The novel The Brothers corresponds to the previous novel. A unique story is crystallised out of a series of stories-episodes.

The Bat of Wild Horses is a precise and interesting history of a destiny which was influenced by its surroundings and the events that took place earlier. These events are entirely out of the main character’s range and beyond his capability to influence them. They are secret services, loyalty and betrayal, trust, distrust, obedience under pressure.

Smile Even when Crying is a testimonial of the end of the century in Šomart (an obvious word play on the name of writer’s place of birth, just like Darg is) and in Bosnia. Šomart is a place a bit larger than a village but still not big enough to be considered a town. Characters such as the prophet Jakov Bračuljić and father Amrozij Martić live in it and their destinies constantly intertwine during the tragic war days of the end of last decade. Jakov’s brothers are also there as well as Pavle Kodra, sister Valentina and in the end the very narrator of this chronicle of events, the one who smiles even when he cries, the painter Lovro, Pavle and Janja’s son.

Marjanović’s chronicle describes Šomar as an old Bosnian place, populated by Croatian Catholics, surrounded by villages and small towns mostly populated by other Bosnian nationalities. In father Ambrozij’s mind as well as in his interpretation, the existence of Šomart is equal to the historical existence of Bosnia.

The author’s examination of domestic subjects is evident in the parts where he names the places where the action takes place by using anagrams or associations (Murmur, Šomart, Darg, Ojbod etc. in which we can recognise his hometown Tramošnica, Gradačac and Doboj). One can’t avoid the impression that all of Marjanović’s novels are basically one chronicle. This continuos chronicle of his birthplace is intersected with the chronicle of Bosnia and Sarajevo as the modern centre of all the cultural and political happenings in the country.

Marjanović builds his novels painstakingly. Sometimes he uses fragments, at other times in a type of rondo, minding that the pieces of information relevant to the story are repeated and complement each other in the changes of the view point. In this way every segment of the story can be, more or less, simultaneously visually experienced. This is very evident in the novel Smile Even when Crying where a prophet’s vision is realised through the repetition of events as well as through historical interpretation. Sometimes these situations seem surreal, a Boschian canvas where the dead inhabitants of Šomart live their spiritual life which quite naturally connects on a psychological level with the cold and anxious realism of Šomart’s everyday life.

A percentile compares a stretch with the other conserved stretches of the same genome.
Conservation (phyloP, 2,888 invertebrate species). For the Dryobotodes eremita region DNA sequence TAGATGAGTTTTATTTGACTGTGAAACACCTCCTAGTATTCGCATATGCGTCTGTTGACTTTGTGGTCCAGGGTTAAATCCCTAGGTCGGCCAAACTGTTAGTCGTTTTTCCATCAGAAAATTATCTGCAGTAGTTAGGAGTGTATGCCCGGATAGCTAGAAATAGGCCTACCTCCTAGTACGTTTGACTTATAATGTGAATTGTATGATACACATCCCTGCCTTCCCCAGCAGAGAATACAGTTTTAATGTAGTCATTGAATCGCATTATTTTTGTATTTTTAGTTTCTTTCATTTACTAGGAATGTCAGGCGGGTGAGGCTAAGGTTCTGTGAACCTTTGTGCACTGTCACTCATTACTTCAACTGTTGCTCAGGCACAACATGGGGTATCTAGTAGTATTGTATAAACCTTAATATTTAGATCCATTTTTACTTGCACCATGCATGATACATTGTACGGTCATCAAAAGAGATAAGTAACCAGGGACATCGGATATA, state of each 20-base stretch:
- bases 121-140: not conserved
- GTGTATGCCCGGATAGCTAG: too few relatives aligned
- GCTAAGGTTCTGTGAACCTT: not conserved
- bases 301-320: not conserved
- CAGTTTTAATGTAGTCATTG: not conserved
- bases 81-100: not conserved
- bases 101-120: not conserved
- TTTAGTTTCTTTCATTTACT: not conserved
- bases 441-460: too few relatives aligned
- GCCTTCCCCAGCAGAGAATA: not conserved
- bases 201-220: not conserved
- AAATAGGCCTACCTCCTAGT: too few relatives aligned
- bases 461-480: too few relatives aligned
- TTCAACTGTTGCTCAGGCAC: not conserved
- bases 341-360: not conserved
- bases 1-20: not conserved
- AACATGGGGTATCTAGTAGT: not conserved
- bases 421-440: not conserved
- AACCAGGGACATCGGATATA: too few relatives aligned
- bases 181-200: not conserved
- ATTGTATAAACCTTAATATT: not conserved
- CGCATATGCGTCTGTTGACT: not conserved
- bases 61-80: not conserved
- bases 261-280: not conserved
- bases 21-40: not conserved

Regardless of whether the so-called reliable or unreliable narrators are employed, Marjanović’s narration always begins somewhere in the omniscient or recognising point of view. By using more or less harmonic changes of view point (the most recent example is Smile Even when Crying) Marjanović adds new information to the already told or opens a new angle in which his already told story can be seen in a completely new light. The exchange of the so-called real and the fantastic is also natural. In this way the story in Smile Even when Crying is told several times, using the stream of consciousness of different narrators. It was almost fully narrated two times in two parts of the novel with simple and concise names Prorok (Prophet) and Franjevac (Franciscan monk).

The novels of Mirko Marjanović stand as testimonials of an experienced and mature narrator who tries to show all of his dilemmas and anxieties in the mirrors of literature. Even though all of them are independent and self-sufficient, they are, at the same time, parts of a series in the form of a chronicle of a small place in the north of Bosnia (regardless of its name in any given novel), its inhabitants and the ones who had left it to be scattered around the world. It is also a chronicle of the citizens of Sarajevo whose origins are in that small place. It is a fragmentary (and it seems it can only be that way) chronicle of the country of Bosnia.

Translated by Edin Balalić